St. Petersburg’s “Innovation District” markets itself as a great place for Millennials and young professionals to live, work and play, and while there are several industry-leading workplaces in the area, the city admits it is still working to make it an area that young professionals not only want to live but can afford to live.
The city counts a revitalized waterfront, and walk-able city streets with entertainment, arts and culture as attractive features of the growing St. Pete community, but a sudden boon in the economy means it’s suddenly a much less affordable place to live.
Places like USF St. Pete, Bayfront Medical Center, All Children’s Hospital, Fish & Wildlife Research Institute, NOAA, SRI International, and the Poynter Institute are just some of the institutions that, in total, employee about ten thousand people in that one neighborhood alone, an area that would make many cities jealous.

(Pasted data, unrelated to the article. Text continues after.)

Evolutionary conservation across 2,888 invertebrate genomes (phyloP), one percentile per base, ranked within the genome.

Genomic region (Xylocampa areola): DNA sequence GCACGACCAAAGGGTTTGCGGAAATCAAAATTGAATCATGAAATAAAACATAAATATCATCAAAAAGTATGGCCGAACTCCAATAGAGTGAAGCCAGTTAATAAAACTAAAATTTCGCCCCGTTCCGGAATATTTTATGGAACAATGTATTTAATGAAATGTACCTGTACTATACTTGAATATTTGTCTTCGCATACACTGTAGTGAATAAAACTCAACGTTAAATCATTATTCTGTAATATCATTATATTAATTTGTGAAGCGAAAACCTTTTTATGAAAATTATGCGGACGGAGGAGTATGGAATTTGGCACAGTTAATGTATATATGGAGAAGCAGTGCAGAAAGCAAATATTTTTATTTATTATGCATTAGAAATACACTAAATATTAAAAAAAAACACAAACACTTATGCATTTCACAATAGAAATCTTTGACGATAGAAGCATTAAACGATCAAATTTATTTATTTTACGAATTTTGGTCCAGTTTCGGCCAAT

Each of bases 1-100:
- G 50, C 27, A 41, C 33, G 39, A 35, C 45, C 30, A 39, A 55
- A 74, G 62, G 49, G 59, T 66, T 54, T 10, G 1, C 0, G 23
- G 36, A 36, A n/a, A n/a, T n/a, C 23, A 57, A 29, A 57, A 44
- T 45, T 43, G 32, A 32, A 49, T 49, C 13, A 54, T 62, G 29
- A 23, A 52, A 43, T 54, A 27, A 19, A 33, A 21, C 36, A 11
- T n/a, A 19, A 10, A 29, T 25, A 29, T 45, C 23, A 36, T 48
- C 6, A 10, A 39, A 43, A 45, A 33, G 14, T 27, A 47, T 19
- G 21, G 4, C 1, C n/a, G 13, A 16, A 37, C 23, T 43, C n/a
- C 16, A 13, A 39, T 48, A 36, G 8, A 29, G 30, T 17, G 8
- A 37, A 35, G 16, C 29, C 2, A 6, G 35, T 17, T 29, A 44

With the economy once again growing, these institutions are also growing and hiring young professionals who want to live where they work, creating a greater demand on the limited affordable housing in the area.
“I took a job down here and I’d like to live downtown but it’s way more expensive, so I’m up in Largo paying a lot less,” says Ryan Carpenter, who now commutes about half an hour to get to work everyday.
The USF St. Petersburg graduate says he used to live near downtown St. Pete after college, but after living out of state for a few years ago, he was surprised by the sudden rise in prices since he returned.
“Everything I could find was at least 800 or more,” says Carpenter, who now works for the production company Wonderment.